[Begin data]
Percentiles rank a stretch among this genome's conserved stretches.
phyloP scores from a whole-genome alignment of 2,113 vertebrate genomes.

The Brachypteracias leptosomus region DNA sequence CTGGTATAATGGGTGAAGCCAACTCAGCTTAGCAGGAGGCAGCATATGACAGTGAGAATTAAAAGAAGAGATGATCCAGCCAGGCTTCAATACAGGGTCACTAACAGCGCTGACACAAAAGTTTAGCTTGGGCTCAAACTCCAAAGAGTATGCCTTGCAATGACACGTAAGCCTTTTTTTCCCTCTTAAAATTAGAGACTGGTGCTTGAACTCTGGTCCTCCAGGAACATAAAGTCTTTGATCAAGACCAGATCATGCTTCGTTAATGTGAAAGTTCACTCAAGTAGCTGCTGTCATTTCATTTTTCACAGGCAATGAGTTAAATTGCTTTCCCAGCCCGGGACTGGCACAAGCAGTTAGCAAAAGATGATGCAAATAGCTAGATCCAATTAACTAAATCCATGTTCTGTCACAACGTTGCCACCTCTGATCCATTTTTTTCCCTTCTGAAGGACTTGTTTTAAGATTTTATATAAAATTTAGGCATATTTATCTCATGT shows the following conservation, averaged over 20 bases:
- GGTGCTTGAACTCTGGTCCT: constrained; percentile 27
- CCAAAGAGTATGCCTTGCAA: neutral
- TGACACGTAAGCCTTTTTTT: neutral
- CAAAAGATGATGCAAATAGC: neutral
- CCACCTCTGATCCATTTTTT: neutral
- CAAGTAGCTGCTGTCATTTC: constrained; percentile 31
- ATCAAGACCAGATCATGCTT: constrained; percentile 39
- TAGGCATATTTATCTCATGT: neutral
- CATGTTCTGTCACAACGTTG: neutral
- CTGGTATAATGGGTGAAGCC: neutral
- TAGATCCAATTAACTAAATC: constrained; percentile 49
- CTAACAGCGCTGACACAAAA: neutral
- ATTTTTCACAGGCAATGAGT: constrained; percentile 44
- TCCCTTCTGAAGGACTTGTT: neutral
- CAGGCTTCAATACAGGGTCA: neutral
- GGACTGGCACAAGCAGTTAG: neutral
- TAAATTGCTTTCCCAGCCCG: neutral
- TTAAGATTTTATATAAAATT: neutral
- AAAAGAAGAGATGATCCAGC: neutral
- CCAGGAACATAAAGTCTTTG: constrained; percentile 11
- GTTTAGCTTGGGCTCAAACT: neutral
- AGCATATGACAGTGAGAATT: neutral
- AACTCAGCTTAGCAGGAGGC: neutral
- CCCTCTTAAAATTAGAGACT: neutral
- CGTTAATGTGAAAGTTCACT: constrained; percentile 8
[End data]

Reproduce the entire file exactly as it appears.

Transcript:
Percentiles rank a stretch among this genome's conserved stretches.
phyloP scores from a whole-genome alignment of 2,113 vertebrate genomes.

The Brachypteracias leptosomus region DNA sequence CTGGTATAATGGGTGAAGCCAACTCAGCTTAGCAGGAGGCAGCATATGACAGTGAGAATTAAAAGAAGAGATGATCCAGCCAGGCTTCAATACAGGGTCACTAACAGCGCTGACACAAAAGTTTAGCTTGGGCTCAAACTCCAAAGAGTATGCCTTGCAATGACACGTAAGCCTTTTTTTCCCTCTTAAAATTAGAGACTGGTGCTTGAACTCTGGTCCTCCAGGAACATAAAGTCTTTGATCAAGACCAGATCATGCTTCGTTAATGTGAAAGTTCACTCAAGTAGCTGCTGTCATTTCATTTTTCACAGGCAATGAGTTAAATTGCTTTCCCAGCCCGGGACTGGCACAAGCAGTTAGCAAAAGATGATGCAAATAGCTAGATCCAATTAACTAAATCCATGTTCTGTCACAACGTTGCCACCTCTGATCCATTTTTTTCCCTTCTGAAGGACTTGTTTTAAGATTTTATATAAAATTTAGGCATATTTATCTCATGT shows the following conservation, averaged over 20 bases:
- GGTGCTTGAACTCTGGTCCT: constrained; percentile 27
- CCAAAGAGTATGCCTTGCAA: neutral
- TGACACGTAAGCCTTTTTTT: neutral
- CAAAAGATGATGCAAATAGC: neutral
- CCACCTCTGATCCATTTTTT: neutral
- CAAGTAGCTGCTGTCATTTC: constrained; percentile 31
- ATCAAGACCAGATCATGCTT: constrained; percentile 39
- TAGGCATATTTATCTCATGT: neutral
- CATGTTCTGTCACAACGTTG: neutral
- CTGGTATAATGGGTGAAGCC: neutral
- TAGATCCAATTAACTAAATC: constrained; percentile 49
- CTAACAGCGCTGACACAAAA: neutral
- ATTTTTCACAGGCAATGAGT: constrained; percentile 44
- TCCCTTCTGAAGGACTTGTT: neutral
- CAGGCTTCAATACAGGGTCA: neutral
- GGACTGGCACAAGCAGTTAG: neutral
- TAAATTGCTTTCCCAGCCCG: neutral
- TTAAGATTTTATATAAAATT: neutral
- AAAAGAAGAGATGATCCAGC: neutral
- CCAGGAACATAAAGTCTTTG: constrained; percentile 11
- GTTTAGCTTGGGCTCAAACT: neutral
- AGCATATGACAGTGAGAATT: neutral
- AACTCAGCTTAGCAGGAGGC: neutral
- CCCTCTTAAAATTAGAGACT: neutral
- CGTTAATGTGAAAGTTCACT: constrained; percentile 8